Tuesday, November 07, 2006

Useful IE7 hacks

Internet Explorer mostly brought tears to my eyes not too long ago. IE6 was slow, and before XP SP2, really vulnerable. They worked hard to lock it down but the lack of tabs and any real utility made me look at Firefox and boy, did I love it.

However, Microsoft launched IE7 a few weeks back. It is a significant re-write and update of features for Internet Exploer on both XP and Vista. It is important, simply because even now, more than 85% of the market uses IE. A few quick notes:

- Tabbed browsing finally comes to the IE world! On Vista, you can drag and drop and re-order tabs. El Neato.

- A big plus for me is the ease of use with respect to RSS. My browser is my default RSS reader now and the ease with which I can import and export OPML lists makes it easy for me to use my favorite feeds across multiple machines. I prefer it over Sage and Live Bookmarks in FF personally, though YMMV.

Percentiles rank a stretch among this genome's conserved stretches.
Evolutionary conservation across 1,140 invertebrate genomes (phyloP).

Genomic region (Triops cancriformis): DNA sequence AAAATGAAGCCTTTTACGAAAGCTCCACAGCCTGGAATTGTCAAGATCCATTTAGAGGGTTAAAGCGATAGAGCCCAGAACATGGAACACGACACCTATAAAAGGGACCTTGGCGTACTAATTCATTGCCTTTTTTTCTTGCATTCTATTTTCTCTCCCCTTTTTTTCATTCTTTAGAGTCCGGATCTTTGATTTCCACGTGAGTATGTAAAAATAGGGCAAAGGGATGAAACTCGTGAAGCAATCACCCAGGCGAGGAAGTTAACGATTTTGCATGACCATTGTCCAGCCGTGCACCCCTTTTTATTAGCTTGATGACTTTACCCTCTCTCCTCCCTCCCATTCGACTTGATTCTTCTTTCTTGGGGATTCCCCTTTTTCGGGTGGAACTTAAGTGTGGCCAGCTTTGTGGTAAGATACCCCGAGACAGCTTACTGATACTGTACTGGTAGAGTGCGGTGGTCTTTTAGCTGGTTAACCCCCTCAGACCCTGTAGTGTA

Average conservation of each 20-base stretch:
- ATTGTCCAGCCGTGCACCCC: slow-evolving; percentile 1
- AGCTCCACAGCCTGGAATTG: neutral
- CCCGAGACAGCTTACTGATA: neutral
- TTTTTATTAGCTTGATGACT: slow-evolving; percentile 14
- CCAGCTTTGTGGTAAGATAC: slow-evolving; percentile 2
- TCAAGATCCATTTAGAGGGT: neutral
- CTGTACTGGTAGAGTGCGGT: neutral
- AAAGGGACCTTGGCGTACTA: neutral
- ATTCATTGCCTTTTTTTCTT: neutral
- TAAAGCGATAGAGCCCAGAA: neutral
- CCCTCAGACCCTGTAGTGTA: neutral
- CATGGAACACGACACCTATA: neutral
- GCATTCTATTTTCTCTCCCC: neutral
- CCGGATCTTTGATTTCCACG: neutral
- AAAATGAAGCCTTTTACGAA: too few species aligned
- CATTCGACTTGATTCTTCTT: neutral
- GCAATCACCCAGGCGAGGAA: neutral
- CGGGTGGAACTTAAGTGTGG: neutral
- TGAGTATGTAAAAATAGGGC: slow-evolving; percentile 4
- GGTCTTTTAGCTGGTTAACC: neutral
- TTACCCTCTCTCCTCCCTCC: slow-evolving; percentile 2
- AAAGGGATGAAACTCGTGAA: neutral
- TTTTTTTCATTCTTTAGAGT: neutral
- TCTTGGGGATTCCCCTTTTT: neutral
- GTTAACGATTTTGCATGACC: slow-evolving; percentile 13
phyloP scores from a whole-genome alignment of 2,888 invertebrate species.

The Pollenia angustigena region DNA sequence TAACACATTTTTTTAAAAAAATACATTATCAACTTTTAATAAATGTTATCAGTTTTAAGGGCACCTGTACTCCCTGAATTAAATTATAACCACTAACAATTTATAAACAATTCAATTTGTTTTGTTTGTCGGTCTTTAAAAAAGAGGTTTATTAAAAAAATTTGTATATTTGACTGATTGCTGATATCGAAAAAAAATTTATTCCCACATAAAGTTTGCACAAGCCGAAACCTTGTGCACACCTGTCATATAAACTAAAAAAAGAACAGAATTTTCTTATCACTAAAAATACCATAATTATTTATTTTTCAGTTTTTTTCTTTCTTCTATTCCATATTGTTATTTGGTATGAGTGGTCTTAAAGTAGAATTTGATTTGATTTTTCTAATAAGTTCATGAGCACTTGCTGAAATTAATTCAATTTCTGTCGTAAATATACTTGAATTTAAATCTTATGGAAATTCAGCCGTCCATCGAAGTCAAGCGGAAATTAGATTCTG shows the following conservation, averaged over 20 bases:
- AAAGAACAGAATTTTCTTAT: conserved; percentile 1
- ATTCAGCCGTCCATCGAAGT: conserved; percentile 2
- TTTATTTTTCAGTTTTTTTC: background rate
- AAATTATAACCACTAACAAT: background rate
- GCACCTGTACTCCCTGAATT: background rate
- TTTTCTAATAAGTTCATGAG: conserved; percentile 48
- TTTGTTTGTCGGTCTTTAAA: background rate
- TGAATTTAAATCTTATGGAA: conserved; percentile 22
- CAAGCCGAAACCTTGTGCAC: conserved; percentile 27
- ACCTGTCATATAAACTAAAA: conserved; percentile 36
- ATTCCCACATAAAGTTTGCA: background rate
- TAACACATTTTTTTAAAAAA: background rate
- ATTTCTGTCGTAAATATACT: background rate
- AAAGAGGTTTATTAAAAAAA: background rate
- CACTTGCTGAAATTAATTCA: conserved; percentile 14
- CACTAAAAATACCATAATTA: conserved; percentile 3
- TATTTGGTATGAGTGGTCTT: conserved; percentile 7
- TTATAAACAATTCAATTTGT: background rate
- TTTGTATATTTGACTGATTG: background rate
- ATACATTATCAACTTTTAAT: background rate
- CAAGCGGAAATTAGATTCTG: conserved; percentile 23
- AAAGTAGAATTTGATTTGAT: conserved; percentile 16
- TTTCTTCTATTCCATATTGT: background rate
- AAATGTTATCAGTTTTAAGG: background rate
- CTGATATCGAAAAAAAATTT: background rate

- A couple of things about it to me are still annoying - the text search is still archaic. Come on, vi had inline text search, what, twenty years back?.

However, IE's add-on API set isn't too bad, and we have Core Services' Inline Search to our rescue. Quick to install, and easy to use. Sweet. A number of add-ons are listed here - http://www.ieaddons.com

- Also, while Wikipedia and the major search engines are all in the search providers that are available easily, I wish IMDB were as easily available.

This is solved by the nifty customize menue under 'Find more search providers' that Microsoft provides on their website, making it easy to add your own search providers. Providers I added include dictionary.com, IMDB and the local county library online database.

This is a feature that copies the Opera/FF world, but the last bit of customization makes it better than its predecessors. (I mean, would anyone really write a custom provider for my library? I'd do it myself, but that's besides the point. What would a newbie user do?)

Firefox has significant momentum behind it, but IE7 may be just about able to stem the bleeding of users away from IE. IE is still playing catch-up with Firefox in terms of end-user features, but at least there's a modicum of competition now.

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